Ancient Theatre of Epidaurus

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Epidaurus ancient theatre
Panorama - Theatre of Epidaurus

The Ancient Theatre of Epidaurus is a theatre in the Greek city of Epidaurus, located on the southeast end of the sanctuary dedicated to the ancient Greek God of medicine, Asclepius. It is built on the west side of Cynortion Mountain, near modern Lygourio, and belongs to the Epidaurus Municipality. It is considered to be the most perfect ancient Greek theatre with regard to acoustics and aesthetics.[1]

History[edit]

According to Pausanias, the ancient theatre was constructed by the architect Polykleitos the Younger.[2] Pausanias praises the theatre for its symmetry and beauty.[3] At a maximum capacity of 13,000 to 14,000 spectators, the theatre hosted music, singing and dramatic games that were included in the worship of Asclepius. It was also used as a means to heal patients, since there was a belief that the observation of dramatic shows had positive effects on mental and physical health.

Today, the monument attracts a large number of Greek and foreign visitors and is used for the performance of ancient drama plays.[4] The first modern performance conducted at the theatre was Sophocles's tragedy Electra. It was played in 1938, directed by Dimitris Rontiris, starring Katina Paxinou and Eleni Papadaki.[5]

Performances stopped due to World War II. Theatrical performances, in the framework of the organized festival, began again in 1954. In 1955 they were established as an annual event for the presentation of ancient drama. The Epidaurus Festival continues today and is carried out during the summer months.

The theatre has been sporadically used to host major musical events. In the framework of the Epidaurus Festival, well-known Greek and foreign actors have appeared, including the Greek soprano Maria Callas, who performed Norma in 1960 and Médée in 1961.

Description[edit]

The monument retains the characteristic tripartite structure of a Hellenistic theatre that has an auditorium, orchestra and staging building. During Roman times, the theatre (unlike many Greek theatres) did not suffer any modifications.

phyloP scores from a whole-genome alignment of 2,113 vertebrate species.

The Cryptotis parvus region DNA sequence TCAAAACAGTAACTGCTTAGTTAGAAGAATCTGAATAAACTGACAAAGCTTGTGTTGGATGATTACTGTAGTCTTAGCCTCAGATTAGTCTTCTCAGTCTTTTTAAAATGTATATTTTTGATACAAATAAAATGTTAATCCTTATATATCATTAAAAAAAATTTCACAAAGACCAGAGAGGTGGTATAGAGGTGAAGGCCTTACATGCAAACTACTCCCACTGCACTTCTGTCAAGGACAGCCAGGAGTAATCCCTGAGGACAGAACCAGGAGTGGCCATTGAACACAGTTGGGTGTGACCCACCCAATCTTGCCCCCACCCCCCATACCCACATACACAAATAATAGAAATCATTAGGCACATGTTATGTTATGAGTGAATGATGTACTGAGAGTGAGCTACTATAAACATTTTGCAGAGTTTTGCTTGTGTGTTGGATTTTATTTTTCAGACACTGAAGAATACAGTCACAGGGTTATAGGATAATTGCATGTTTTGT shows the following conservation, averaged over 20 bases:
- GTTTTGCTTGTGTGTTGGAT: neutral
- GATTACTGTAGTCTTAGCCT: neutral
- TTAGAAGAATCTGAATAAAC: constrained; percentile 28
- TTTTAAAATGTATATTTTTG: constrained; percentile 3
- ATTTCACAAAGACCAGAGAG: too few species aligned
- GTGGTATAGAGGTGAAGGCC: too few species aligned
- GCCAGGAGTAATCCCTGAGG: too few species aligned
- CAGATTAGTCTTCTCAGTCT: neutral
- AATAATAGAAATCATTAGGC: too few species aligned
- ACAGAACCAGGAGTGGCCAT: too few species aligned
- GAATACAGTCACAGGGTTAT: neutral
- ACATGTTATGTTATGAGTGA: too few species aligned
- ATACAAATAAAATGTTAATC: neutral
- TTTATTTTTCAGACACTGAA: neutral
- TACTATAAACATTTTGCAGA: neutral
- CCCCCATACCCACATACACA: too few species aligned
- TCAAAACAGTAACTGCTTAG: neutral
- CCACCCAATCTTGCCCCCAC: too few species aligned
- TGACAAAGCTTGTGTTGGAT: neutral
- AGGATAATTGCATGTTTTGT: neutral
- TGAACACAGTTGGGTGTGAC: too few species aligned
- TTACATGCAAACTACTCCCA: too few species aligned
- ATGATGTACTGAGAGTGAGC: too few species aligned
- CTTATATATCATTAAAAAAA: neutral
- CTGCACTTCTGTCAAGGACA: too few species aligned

The theatre's staging building was constructed in two phases:[6] the first is placed at the end of the 4th century BCE and the second in the middle of the 2nd century BCE.

The auditorium is divided vertically into two unequal parts, the lower hollow or theatre and the upper theatre or epitheatre. The two sub-sections are separated by a horizontal corridor for the movement of spectators (width 1.82 m.), the frieze. The lower part of the auditorium wedge is divided into 12 sections, while the upper part is divided into 22 sections. The lower rows of the upper and lower auditoriums have a presidency form, namely places reserved for important people. The design of the auditorium is unique and based on three marking centres. Due to this special design, the architects achieved both optimal acoustics and an opening for better viewing.

The circular orchestra, with a diameter of 20 m, constitutes the centre of the theatre. In the centre is a circular stone plate, the base of the altar or thymeli. The orchestra is surrounded by a special underground drainage pipeline of 1.99 m width, called the euripos. The euripos was covered by a circular stone walkway.

Opposite the auditorium and behind the orchestra develops the stage building of the theatre. The format of the scene (which is partly preserved today) is dated up to the Hellenistic period and consisted of a two-storey stage building and a proscenium in front of the stage. There was a colonnade in front of the proscenium and on both of its sides, the two backstages slightly protruded. East and west of the two backstages there were two small rectangular rooms for the needs of the performers. Two ramps lead to the roof of the proscenium, the logeion, where the actors later played. Finally, the theatre had two gates, which are now restored.